Saint-Saëns’s Symphony No. 3 & Smyth’s Mass inD | Leon Botstein and the American Symphony Orchestra
NEW YORK CITY
St. Bartholomew’s Church
ON JANUARY 27, conductor Leon Botstein and the American Symphony Orchestra performed at St.Bartholomew’s Church on Manhattan’s Upper East Side, where the orchestra’s founder, Leopold Stokowski,began his career as choir director and organist. The church’s celebrated Aeolian-Skinner organ featuredprominently in the program, which paired Saint-Saëns Symphony No. 3, also known as the OrganSymphony, and Ethel Smyth’s Mass in D. Both works were deeply personal to their composers; Saint-Saënsdedicated his to his late friend, Franz Liszt, and Smyth dedicated hers to Pauline Trevelyan, the daughter ofa prominent Catholic family, with whom she was infatuated. As a result, both pieces have demonstrablyemotional underpinnings, which Botstein drew out from the orchestra sensitively but without indulgence.He also did a masterful job of balancing the orchestra in the grand vaulted chamber.
The bipartite Saint-Saëns opened with celestial strings, beseeching winds in a dialogue among themselves,and mellow horns, with probing repeated notes reminiscent of the opening of Schubert’s UnfinishedSymphony. It’s a long wait for the organ, and when it does enter, it sneaks in with a low thrum like acomforting blanket. Organist Paolo Bordignon drew a range of colors from the majestic instrument, withnotably sweet tones in the higher register. The organ part is not virtuosic, but ennobling, almost cleansing.Botstein particularly captured the moodiness and sunniness of the second movement. At one point, theorgan burst through in triumphant major chords, with piano runs, triangle accentuations and crashingcymbals adding to the sense of apotheosis. The closing allegro fugue was peppered with surprisingly jazzysliding chromatics and a smattering of dies irae, with the organ anchoring a big finish.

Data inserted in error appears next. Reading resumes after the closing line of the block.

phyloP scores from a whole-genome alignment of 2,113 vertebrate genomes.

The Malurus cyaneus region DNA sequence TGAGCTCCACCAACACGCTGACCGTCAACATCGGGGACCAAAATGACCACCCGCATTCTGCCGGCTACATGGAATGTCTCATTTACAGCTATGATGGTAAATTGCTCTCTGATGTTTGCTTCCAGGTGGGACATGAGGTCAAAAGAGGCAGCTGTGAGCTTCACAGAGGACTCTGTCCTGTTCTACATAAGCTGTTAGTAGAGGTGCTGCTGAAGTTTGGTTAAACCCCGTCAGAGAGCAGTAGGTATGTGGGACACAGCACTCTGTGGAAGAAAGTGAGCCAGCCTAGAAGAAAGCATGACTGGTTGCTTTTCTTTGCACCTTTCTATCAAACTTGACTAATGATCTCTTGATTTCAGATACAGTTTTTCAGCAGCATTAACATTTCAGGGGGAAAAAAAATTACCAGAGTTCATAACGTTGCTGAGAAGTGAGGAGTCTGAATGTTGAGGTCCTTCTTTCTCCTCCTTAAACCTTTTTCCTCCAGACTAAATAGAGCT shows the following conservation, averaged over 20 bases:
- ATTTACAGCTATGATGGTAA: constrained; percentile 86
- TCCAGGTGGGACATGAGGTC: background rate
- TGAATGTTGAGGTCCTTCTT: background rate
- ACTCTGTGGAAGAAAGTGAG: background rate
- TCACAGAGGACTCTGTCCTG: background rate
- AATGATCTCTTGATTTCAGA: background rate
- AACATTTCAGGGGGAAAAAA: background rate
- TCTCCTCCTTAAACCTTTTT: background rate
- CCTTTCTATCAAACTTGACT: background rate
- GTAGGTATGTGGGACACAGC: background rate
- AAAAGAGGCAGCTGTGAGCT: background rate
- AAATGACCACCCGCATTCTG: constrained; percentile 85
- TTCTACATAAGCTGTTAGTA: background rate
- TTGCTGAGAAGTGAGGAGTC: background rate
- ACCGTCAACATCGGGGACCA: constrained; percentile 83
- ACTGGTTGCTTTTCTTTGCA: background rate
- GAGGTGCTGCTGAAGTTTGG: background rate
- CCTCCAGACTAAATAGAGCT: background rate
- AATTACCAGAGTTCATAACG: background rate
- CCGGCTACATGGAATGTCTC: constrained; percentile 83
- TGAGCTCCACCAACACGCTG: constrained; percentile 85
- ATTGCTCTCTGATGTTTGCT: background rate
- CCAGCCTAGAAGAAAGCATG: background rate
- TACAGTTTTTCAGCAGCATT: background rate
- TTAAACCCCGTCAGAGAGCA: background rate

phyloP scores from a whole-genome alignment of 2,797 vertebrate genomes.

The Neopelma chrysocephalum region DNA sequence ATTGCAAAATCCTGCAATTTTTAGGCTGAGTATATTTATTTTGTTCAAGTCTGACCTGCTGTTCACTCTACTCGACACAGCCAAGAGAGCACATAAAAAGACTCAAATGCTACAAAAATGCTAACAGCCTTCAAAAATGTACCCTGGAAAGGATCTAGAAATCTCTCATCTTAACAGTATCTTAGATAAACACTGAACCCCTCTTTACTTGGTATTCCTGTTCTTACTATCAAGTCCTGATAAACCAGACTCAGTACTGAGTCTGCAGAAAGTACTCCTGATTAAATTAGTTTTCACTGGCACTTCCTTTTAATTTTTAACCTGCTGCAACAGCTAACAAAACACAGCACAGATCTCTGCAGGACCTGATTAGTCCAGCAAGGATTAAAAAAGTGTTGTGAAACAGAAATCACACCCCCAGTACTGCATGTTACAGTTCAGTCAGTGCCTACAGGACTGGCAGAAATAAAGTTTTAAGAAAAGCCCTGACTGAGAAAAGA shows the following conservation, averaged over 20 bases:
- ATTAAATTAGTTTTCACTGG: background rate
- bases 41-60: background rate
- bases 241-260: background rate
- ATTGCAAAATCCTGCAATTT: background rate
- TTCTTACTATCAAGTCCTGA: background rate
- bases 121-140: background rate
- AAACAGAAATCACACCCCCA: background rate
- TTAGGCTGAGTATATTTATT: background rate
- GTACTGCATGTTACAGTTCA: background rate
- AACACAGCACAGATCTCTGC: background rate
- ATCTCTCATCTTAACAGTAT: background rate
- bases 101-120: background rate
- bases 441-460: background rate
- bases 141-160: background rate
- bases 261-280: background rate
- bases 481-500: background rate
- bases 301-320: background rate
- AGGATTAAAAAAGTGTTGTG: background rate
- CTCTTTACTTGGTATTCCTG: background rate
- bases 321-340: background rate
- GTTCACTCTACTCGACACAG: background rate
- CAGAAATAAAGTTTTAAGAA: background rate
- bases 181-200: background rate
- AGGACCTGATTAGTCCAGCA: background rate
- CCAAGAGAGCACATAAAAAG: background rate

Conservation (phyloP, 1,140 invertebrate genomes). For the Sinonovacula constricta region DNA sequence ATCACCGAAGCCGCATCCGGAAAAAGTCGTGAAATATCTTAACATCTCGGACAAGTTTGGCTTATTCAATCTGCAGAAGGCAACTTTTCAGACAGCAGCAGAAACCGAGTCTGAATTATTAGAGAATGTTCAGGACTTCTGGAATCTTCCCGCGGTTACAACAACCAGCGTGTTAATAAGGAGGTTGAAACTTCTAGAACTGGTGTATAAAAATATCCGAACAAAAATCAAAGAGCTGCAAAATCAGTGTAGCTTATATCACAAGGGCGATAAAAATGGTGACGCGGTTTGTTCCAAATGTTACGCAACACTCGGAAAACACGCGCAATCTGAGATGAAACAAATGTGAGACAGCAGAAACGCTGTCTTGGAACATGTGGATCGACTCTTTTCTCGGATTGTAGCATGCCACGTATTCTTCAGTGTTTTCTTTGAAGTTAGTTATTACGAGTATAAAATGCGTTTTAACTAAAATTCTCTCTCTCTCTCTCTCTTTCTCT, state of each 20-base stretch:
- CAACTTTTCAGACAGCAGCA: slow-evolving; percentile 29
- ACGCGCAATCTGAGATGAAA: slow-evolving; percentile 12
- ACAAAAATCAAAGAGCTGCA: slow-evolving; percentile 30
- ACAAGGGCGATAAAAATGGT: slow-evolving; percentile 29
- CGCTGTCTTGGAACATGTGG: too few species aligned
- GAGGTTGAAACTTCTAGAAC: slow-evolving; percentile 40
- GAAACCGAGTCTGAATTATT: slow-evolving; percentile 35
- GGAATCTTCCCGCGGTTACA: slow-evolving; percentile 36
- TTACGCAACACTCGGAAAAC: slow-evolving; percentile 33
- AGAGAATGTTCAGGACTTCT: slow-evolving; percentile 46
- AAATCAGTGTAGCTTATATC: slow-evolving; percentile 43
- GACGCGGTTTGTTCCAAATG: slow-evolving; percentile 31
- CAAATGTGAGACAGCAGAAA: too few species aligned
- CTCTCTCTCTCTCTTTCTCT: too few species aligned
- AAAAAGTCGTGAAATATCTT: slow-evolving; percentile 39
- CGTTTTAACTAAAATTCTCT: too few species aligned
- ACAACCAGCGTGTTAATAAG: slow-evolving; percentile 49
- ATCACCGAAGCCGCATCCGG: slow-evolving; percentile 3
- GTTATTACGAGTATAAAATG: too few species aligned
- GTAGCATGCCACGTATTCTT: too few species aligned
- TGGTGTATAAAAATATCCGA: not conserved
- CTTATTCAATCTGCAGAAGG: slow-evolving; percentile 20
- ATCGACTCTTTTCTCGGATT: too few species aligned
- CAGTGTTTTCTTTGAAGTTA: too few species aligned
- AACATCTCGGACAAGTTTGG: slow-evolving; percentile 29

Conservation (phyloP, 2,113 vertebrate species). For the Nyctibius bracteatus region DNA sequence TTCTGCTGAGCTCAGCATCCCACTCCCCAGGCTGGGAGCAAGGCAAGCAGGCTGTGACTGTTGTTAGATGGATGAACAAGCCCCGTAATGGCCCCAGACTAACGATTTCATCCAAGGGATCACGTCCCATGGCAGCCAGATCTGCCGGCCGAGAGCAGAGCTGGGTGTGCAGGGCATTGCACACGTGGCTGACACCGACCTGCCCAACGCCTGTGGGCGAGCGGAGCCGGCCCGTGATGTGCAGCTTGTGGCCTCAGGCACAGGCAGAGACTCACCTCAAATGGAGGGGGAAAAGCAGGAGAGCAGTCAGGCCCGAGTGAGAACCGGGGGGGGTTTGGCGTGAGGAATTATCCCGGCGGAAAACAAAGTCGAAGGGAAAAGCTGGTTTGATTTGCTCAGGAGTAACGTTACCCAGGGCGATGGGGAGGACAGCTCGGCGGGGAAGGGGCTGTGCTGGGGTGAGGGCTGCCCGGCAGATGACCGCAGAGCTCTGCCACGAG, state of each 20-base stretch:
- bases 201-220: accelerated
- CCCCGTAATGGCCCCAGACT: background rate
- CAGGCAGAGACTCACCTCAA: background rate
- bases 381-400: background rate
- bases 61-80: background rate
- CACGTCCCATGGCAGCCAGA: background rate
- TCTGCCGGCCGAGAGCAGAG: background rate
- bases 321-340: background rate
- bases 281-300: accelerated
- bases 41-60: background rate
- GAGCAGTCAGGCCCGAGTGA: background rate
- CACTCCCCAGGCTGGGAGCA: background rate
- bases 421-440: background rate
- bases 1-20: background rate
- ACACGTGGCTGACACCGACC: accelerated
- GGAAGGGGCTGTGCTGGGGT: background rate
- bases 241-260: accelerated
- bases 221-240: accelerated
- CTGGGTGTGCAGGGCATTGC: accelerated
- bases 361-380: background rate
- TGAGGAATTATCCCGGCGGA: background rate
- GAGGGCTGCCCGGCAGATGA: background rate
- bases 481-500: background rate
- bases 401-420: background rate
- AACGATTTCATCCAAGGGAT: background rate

Smyth’s Mass is bold, exuberant and full of ideas, with inventive orchestration and soaring vocal lines.Given the cavernous acoustics, diction was never going to be at a premium, and it was inevitable that thechorus would be overwhelmed at times. Even so, the Bard Festival Chorale sang with plush, well-balancedsound, and in the more lightly accompanied moments, one could fully appreciate the beauty of each sectionof the chorus. Smyth builds the Kyrie from the bottom up, layering the voices from bass to soprano, alteringthe mood of the repeated text with each iteration. There’s a powerful unison restatement, an exciting
rhythmic recurrence, and a game of catch, with the “k” of Kyrie passed among sections. The operatic,optimistic Credo sounds like a declaration of love, with plenty of orchestral and choral interest, ending witha buoyant fugue and exultant “Amen.” The excellent solo quartet (soprano Anya Matanovič, mezzo EveGigliotti, tenor Joshua Blue and bass Adam Lau) blended so well, you could always hear each voice as theyintertwined. They also invested their solos with dramatic intent. Gigliotti shaped the Sanctus expressively,while Matanovič sang with glowing tone and brilliant high notes in the aria-like Benedictus; both weretenderly supported by the women’s chorus in hushed tones. Blue brought an Italianate sound and heroicgloss to the Agnus Dei, preparing the choral entrance with a thrilling crescendo on “miserere nobis.” In thejubilant Gloria, Lau demonstrated a sonorous, sizable bass, and he paired wonderfully with Gigliotti in theirduet section of this excellent performance of Smyth’s rich, complex and satisfying Mass. —Joanne SydneyLessner